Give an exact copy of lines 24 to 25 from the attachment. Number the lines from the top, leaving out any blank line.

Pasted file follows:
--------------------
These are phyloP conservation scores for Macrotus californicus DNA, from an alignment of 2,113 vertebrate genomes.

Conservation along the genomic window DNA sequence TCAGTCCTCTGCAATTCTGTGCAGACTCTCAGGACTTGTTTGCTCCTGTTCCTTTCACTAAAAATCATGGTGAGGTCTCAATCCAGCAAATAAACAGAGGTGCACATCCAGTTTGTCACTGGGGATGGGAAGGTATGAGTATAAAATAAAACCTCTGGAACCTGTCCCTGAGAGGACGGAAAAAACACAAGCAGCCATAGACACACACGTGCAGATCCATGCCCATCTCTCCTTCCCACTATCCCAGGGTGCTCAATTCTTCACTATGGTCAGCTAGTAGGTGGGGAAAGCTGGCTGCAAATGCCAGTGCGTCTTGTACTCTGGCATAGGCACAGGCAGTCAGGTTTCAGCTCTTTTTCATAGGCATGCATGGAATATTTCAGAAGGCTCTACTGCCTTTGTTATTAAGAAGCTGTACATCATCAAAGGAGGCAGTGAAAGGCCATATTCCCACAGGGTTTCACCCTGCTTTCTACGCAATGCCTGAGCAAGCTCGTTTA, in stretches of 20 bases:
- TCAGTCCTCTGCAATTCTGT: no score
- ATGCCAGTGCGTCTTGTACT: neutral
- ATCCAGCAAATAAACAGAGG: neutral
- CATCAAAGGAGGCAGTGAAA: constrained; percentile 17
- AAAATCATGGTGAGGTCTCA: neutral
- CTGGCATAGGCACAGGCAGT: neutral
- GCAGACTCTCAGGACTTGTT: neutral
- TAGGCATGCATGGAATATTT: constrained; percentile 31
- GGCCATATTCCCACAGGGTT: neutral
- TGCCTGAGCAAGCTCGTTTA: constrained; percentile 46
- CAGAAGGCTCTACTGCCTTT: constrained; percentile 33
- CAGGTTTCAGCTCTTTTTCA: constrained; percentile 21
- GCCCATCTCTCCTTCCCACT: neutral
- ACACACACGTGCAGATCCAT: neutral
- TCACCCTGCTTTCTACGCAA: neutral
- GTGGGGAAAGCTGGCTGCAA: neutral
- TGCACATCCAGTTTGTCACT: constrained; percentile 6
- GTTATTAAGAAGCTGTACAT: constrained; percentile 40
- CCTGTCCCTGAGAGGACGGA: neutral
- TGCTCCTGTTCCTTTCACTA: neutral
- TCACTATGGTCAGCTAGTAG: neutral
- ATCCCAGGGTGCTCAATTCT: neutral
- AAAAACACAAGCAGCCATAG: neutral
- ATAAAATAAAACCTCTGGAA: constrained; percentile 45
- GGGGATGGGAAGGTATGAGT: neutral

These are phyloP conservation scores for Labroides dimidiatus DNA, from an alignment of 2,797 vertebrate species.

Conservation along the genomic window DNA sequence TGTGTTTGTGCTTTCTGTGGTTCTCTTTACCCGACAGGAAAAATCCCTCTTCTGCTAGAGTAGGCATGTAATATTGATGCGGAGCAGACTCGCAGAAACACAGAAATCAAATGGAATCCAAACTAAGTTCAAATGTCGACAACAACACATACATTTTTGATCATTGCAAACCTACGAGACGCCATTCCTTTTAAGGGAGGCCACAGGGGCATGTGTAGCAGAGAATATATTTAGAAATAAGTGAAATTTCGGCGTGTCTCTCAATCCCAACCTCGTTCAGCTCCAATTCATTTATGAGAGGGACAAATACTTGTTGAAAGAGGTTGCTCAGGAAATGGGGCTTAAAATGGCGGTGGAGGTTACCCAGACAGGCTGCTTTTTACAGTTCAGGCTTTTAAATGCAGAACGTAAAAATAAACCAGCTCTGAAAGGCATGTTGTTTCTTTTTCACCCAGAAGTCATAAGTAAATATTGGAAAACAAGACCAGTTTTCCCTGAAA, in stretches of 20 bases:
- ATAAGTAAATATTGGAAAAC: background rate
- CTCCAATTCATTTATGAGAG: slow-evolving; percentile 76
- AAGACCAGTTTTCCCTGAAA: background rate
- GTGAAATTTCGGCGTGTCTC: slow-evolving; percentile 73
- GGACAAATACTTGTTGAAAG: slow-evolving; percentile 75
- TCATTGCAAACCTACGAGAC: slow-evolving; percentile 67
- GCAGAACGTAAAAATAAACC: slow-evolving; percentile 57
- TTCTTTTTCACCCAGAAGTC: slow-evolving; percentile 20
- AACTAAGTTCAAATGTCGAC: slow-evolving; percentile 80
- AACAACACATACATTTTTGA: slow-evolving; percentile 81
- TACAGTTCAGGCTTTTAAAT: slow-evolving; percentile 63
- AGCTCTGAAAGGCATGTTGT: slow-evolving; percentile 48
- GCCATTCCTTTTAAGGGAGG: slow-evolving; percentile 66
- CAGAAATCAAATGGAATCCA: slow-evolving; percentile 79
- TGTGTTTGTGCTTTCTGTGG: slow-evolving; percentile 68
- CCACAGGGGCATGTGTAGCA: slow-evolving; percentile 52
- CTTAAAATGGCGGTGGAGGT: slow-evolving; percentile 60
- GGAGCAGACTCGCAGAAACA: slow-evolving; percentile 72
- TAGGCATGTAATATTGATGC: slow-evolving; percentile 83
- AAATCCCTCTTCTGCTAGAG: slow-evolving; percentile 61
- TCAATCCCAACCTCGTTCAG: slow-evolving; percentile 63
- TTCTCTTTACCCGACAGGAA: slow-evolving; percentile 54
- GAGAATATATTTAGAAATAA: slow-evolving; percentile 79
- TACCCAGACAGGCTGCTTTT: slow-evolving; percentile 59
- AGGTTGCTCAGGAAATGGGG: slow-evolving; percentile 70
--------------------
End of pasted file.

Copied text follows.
- ATCCCAGGGTGCTCAATTCT: neutral
- AAAAACACAAGCAGCCATAG: neutral